Oak Park High School
In this California-based school’s advanced peer counseling program, counselors meet for weekly training in areas such as conflict mediation, relationship building, and coping skills.6 They work with students one-on-one and in groups, including monthly in-class lessons for first-year physical education (PE) students. Each spring, peer counselors visit eighth-grade students at a nearby middle school to talk about transitioning to high school.
This Maryland-based private day school offers a peer counseling program to upper-school students (grades 9 through 12).7 Peer counselors are sophomores, juniors, and seniors who’ve developed their listening, communication, and problem-solving skills through mandatory training sessions. In addition to helping their peers deal with common issues, counselors at Severn School also host events to help students get to know each other better.
At Boston College, the Lean on Me network offers a texting hotline where students who need noncrisis emotional support are matched with peer supporters.8 Text conversations can last as long as a student likes, and the student can switch supporters if they want to connect with somebody else. The experience is kept as anonymous as possible, though phone numbers and conversation histories are retained in case a peer supporter needs to transfer a student to a mental health professional.
University of Central Florida
In fall 2021, the University of Central Florida announced a new online system called Togetherall that offers peer-to-peer support through its Counseling and Psychological Services (CAPS) agency.9 The system provides students with safe, anonymous online message boards where they can connect, share what’s on their minds, and support each other. Licensed mental health professionals help facilitate and monitor the program, encouraging participation and providing students with additional resources as needed.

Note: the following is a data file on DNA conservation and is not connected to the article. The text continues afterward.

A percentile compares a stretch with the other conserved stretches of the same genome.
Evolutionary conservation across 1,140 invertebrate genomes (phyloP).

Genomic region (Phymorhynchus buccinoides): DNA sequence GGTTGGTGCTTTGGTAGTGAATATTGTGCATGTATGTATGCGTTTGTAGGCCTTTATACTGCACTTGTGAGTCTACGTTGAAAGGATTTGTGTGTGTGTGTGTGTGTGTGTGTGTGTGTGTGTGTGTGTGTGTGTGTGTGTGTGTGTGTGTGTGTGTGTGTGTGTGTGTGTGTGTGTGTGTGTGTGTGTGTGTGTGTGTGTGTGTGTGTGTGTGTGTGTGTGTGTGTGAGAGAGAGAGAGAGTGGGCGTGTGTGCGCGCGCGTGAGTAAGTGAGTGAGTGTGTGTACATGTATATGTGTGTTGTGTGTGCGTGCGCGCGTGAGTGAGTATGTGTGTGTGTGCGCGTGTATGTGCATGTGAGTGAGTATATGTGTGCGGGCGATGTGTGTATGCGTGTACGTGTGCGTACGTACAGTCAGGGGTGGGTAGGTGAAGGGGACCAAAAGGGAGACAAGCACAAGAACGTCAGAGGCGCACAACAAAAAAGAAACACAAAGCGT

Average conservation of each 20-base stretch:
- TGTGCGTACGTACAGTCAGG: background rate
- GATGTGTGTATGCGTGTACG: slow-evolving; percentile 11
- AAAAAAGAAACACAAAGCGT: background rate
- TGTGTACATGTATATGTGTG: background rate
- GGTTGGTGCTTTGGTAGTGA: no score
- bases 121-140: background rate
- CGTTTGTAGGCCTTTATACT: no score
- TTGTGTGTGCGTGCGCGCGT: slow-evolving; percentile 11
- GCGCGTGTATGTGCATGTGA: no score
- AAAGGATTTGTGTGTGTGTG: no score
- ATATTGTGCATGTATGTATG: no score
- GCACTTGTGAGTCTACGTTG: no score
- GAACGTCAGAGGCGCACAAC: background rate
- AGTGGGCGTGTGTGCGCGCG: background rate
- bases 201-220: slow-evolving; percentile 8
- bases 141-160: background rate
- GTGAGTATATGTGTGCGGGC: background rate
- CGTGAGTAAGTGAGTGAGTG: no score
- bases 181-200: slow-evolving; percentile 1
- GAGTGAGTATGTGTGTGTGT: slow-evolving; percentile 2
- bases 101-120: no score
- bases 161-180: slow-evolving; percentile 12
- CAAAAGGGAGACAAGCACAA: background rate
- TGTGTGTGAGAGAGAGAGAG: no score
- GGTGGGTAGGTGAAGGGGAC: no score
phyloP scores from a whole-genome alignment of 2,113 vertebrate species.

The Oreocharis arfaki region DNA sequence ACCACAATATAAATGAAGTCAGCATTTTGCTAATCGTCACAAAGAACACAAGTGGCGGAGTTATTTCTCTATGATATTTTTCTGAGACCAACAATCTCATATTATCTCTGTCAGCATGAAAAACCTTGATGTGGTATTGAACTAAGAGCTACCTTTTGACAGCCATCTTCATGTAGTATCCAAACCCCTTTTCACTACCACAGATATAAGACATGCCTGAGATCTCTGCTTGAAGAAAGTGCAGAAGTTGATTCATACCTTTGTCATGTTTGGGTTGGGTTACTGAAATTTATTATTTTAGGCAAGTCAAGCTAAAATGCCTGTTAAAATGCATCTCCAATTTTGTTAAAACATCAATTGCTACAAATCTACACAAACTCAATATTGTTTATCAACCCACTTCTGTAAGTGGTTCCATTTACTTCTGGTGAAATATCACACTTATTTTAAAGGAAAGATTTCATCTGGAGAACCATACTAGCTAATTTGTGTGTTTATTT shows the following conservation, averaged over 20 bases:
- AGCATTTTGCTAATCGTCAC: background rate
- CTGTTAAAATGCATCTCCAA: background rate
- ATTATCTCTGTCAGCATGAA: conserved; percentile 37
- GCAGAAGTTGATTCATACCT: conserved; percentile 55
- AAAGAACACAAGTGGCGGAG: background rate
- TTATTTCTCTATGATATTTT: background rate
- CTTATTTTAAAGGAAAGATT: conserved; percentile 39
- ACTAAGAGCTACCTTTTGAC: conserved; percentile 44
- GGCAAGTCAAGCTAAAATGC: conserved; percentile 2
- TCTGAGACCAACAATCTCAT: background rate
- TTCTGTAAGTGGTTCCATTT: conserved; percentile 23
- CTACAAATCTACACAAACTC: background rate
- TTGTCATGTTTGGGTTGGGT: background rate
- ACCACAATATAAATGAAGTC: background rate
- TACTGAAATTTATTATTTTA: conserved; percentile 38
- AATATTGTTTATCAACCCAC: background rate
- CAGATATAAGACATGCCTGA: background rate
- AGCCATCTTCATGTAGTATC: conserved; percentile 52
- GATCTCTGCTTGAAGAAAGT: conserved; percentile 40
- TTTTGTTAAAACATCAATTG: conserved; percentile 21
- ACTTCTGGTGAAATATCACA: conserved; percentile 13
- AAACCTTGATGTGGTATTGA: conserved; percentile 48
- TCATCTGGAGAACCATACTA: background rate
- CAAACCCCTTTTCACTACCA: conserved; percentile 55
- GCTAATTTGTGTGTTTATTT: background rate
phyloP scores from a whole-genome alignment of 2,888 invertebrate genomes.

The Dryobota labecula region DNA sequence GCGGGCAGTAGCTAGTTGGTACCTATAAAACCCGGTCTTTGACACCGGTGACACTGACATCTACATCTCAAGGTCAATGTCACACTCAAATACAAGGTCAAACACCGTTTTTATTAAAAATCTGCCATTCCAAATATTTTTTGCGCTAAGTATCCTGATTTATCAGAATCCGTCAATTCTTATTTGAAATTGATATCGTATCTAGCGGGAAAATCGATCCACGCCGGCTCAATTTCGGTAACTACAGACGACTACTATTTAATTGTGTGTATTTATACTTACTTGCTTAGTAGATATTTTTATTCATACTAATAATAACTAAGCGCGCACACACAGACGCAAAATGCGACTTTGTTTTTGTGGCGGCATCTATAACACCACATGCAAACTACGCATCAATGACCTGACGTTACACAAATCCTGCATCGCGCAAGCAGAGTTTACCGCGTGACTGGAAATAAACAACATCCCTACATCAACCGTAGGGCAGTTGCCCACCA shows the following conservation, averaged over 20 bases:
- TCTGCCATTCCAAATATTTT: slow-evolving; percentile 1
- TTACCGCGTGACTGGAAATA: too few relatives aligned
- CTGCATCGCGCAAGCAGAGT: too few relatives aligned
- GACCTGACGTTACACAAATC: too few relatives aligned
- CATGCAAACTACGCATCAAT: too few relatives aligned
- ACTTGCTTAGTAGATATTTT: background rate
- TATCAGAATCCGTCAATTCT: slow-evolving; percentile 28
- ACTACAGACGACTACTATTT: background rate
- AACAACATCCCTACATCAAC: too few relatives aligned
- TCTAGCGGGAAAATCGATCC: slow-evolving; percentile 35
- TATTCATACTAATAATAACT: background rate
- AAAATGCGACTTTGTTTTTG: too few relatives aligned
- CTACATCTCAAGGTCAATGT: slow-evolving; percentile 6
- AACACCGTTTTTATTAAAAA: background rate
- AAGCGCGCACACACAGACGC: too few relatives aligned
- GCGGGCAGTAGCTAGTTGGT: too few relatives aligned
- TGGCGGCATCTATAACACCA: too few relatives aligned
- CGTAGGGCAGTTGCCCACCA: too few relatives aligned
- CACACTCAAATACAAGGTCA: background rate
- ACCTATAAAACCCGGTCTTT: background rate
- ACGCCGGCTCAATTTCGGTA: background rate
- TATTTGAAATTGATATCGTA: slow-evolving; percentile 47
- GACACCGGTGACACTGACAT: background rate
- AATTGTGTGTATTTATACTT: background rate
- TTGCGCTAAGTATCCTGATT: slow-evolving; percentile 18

University of Michigan
The University of Michigan’s Counseling and Psychological Services (CAPS) department oversees its peer counseling program to help support students who are struggling with common issues like loneliness, stress, adjusting to university life, making new friends, and learning about campus resources.10 Peer counselors are matched with students based on age and lifestyle factors so they can provide the most relevant guidance and support during in-person meetings.
Many other universities, colleges, and high schools already offer similar services, and more are getting on board all the time. If you’re a student, try searching for the name of your school plus a term like “peer counseling,” “peer mentoring,” or “peer support.”
How you can advocate for peer counseling
Staff and students who are interested in bringing this type of program to their school may be able to gain traction by starting a peer counseling committee. These groups work to raise awareness about peer counseling services and explore ideas for potential programs.
The committee’s goals could include:
- Identifying specific peer counseling services that would help students
- Running peer service initiatives on campus or at school
- Organizing peer counseling awareness events on campus or at school
- Exploring possible funding models for peer counseling initiatives
- Building relationships with relevant departments (such as health or psychology) at the institution
- Gaining the support of key stakeholders on campus
- Offering peer counseling training to interested students and staff
- Learning how students and peer counselors are benefiting from the program, identifying what needs improvement, and exploring how services could be expanded in the future
Today is a great day to take the first step toward helping students take care of themselves. Support from peers may be just what they need to begin their journey to better mental health.
About the author
Elise Burley is a member of the therapist.com editorial team. She has more than a decade of professional experience writing and editing on a variety of health topics, including for several health-related e-commerce businesses, media publications, and licensed professionals. When she’s not working, she’s usually practicing yoga or off the grid somewhere on her latest canoe camping adventure.